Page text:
This first post in our “Hey Gays, Why So Proud?” series is brought to you by Caleb Ritchie, one of my favorite gay men in the world. It’s true that I have a lot of favorite gay men in the world, but Caleb ranks high on that list. Caleb is smart as a whip, funny as can be, and a genuinely good friend. So I said, “Hey Caleb, what does Gay Pride mean to you?” And he said this:
What immediately comes to mind about gay pride is a festival or celebration. A parade. Floats. Drag Queens. Lots of same sex couples holding hands or making out. Booths about AVOL, suicide hotlines, and/or free condoms. Lots of romance for gay couples. Like, lots. People drinking beer and then signing up haphazardly for amateur drag. People drinking beer and then laughing at the amateur queens and kings.
In a more abstract, touchy-feely sense, I think of non-heteronormativity as a norm, and straighthood as being an abberation, one I get to accept and love. At pride, we gays can embrace and love straight people, the minority. Everybody is completely free to be themselves. People who are not trans or queer or ace (Asexual) can express themselves however they want to, and yet, in all of this heterogenous expression, there’s a unified feeling of belonging to a community. A community of people who aren’t afraid to be different. Definitely a lot of counter-culture that isn’t expressly related to the LGBTQQIAA communities, but is embraced there in ways that it may not be in more heteronormative society.
In terms of what I feel I belong to: I belong to a community of trail-blazers. Of gays that came out at a time it was dangerous, making it easier for me to do so years later. Of gays that fought for rights and protections. A community of people politically involved and impassioned, who are determined to change the world for the better. Of people who regardless of their hardship, still find time to reach out to other people who may be on the fringes of society. People who risk being hurt again. People who consciously ask themselves how to better a community, or make it more inclusive. People who question what it is to be in this “community.” People who have a really good time. People with whom I am myself, and am not defined by my sexuality (Or that difference from societal norms.) Men and women who aren’t afraid to question what it is to be a man or a woman, or to be a human being.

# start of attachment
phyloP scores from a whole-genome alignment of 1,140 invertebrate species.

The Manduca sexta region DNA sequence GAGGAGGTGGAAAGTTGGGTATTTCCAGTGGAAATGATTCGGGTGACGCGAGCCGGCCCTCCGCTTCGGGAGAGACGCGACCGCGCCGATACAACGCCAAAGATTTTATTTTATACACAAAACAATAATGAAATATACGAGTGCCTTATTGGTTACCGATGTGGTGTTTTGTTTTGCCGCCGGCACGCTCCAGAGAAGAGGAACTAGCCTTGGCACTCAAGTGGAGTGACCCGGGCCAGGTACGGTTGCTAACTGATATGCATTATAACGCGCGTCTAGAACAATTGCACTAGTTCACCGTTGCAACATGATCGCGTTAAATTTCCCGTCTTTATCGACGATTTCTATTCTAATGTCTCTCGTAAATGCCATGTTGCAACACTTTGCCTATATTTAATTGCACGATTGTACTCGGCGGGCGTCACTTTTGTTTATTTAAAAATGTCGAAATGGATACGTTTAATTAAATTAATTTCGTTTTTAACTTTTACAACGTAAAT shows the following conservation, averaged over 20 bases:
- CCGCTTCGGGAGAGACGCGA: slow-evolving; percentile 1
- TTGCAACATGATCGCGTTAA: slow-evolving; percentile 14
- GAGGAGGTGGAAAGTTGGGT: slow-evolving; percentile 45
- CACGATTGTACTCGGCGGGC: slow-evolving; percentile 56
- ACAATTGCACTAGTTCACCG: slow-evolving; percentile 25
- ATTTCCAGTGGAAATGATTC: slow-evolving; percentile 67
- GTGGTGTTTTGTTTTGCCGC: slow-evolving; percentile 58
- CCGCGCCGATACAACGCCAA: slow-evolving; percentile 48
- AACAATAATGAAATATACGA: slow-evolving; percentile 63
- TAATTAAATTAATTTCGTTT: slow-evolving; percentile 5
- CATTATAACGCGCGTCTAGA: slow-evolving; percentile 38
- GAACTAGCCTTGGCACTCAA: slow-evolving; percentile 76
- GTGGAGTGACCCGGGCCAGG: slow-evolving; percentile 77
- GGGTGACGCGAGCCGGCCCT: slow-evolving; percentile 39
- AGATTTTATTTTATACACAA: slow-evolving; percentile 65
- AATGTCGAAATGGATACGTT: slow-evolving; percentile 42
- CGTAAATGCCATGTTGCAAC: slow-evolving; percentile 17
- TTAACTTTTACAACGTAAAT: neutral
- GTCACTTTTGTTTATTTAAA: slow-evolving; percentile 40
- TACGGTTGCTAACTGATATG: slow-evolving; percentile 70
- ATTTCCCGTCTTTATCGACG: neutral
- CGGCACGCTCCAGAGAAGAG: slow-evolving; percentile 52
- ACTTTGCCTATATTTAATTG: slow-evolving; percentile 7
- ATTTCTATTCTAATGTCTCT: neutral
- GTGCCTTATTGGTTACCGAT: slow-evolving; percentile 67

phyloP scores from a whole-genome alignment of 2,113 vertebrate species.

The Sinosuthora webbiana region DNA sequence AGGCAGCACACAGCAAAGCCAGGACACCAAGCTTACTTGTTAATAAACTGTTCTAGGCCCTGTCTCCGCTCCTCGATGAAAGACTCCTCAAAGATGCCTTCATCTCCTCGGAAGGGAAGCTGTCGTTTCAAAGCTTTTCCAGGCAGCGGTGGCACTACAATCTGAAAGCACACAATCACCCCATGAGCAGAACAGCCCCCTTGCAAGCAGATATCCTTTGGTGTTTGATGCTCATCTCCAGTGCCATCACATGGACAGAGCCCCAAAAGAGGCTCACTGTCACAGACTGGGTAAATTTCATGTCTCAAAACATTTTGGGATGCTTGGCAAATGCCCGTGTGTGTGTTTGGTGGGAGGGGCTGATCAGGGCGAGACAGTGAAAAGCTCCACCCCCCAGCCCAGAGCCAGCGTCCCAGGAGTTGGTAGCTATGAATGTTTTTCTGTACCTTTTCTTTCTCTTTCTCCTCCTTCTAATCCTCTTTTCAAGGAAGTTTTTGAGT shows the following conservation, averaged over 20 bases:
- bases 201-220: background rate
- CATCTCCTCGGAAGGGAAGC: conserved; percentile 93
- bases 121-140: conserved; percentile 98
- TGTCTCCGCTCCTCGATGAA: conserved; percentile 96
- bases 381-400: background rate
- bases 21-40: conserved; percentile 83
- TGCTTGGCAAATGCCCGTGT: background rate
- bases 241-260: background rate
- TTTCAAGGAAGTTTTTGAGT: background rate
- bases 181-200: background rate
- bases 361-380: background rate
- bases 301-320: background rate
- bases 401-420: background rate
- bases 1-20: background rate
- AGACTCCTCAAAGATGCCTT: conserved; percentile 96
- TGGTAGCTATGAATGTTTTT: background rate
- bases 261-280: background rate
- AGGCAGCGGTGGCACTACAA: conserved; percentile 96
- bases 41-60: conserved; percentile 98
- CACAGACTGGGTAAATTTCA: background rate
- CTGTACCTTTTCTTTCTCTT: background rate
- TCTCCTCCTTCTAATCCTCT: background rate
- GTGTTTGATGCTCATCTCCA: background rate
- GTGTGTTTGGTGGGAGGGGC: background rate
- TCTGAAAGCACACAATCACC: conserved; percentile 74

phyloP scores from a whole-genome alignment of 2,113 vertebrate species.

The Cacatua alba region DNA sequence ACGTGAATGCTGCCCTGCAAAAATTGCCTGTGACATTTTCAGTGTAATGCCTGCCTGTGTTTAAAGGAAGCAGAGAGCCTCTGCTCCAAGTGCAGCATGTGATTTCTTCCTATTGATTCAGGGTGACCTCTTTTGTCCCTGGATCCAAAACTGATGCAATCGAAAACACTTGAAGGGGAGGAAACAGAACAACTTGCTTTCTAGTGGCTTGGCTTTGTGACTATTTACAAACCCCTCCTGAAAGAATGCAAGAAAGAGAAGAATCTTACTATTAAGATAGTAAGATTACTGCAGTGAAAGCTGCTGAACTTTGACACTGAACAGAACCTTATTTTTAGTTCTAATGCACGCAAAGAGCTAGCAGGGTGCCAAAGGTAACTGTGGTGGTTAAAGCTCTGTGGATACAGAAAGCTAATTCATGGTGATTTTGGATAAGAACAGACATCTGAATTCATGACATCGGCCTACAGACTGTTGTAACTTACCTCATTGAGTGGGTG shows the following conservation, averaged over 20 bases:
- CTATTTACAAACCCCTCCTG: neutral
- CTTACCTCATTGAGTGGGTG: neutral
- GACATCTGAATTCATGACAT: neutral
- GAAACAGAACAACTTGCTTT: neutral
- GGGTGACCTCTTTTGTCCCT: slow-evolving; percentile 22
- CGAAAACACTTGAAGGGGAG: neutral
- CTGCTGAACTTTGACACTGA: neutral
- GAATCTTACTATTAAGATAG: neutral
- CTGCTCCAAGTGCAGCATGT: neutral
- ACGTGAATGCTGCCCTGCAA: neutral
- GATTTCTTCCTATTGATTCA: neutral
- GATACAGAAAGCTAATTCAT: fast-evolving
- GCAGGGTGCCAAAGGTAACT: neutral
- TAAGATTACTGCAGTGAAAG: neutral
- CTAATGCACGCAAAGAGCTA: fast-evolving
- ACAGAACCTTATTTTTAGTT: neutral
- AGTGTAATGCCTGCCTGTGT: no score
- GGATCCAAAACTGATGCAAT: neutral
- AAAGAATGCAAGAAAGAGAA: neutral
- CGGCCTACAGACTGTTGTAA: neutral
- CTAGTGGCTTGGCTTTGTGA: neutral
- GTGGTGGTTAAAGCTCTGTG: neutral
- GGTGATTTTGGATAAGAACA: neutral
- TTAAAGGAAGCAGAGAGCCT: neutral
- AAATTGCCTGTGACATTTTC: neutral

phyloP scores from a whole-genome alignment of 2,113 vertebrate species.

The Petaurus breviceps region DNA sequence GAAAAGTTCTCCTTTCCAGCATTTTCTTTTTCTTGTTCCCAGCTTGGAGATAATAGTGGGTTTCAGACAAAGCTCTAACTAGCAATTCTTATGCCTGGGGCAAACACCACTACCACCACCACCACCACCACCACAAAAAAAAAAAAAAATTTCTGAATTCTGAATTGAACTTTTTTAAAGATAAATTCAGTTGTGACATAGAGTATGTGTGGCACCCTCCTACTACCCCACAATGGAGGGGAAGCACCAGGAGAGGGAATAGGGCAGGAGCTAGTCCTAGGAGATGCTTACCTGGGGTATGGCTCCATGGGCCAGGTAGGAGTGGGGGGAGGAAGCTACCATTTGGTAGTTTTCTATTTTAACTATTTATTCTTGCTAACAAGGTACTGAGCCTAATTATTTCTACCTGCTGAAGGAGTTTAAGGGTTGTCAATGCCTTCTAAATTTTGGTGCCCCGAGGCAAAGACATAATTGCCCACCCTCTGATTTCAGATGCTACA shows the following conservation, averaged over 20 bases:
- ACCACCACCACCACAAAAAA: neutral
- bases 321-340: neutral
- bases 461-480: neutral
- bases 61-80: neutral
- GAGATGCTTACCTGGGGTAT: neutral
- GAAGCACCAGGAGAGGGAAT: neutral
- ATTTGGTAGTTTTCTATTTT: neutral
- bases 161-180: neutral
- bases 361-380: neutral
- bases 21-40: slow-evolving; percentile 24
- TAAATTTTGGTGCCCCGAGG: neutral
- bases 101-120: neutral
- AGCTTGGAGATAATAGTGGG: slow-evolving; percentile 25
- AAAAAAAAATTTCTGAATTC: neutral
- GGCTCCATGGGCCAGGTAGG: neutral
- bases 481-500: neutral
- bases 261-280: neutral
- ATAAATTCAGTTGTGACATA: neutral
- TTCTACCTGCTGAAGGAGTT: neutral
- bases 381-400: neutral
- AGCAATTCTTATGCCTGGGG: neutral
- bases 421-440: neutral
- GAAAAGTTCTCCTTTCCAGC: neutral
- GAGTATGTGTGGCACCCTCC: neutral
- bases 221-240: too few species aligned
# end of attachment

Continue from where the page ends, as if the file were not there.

There are a lot of other characteristics of this community that I cannot really think of, because I’m blanking, but there are tons. And no, you’re not going to look out on a gay person and find all of these traits off the bat. But, when I think of pride, I think of it being a time where I can appreciate the best in my friends, straight or gay, and think about people who made a difference. Maybe akin to the way I look at people with goodwill near Christmas, or treat people at church on Sunday. It’s a time that, for me, crystallizes goals and ideals for this “community,” whoever might belong to it and whatever on earth it is, and it makes me think of what we’re capable of when working together. Whatever I do in my walk with Christ, for instance, I can look at my behavior on Sundays and be like “Whoa, I can totes do that. Why don’t I do that all the time?”
In a similar way, I think Pride represents to me a lot of accomplishments and overcoming adversity for the LGBT community (Though with much more still to go, especially for our transgendered friends), and something to work towards.
So, whenever I go to pride, there’s always part of me that resonates more with these ideals than with just having a fun time watching a drag show and running into friends. I can think of just the work that went into putting the festival on, the people working at the booths, and what I can be doing to be contributing. Of thinking about being “Free at last” and what that means for me, and for anybody else, and how I might be a part of bringing that about. And this happens while I’m having a genuinely good time.
That’s my response. Probably high-fallutin or however you spell that word. But there it is. 🙂 Also, I’m positive that many LGBTQQIAA people would find my views rather rose-tinted and idealistic. But, that’s me. 🙂
Got a response to Caleb? Leave it below. I’m sure he’d love to respond!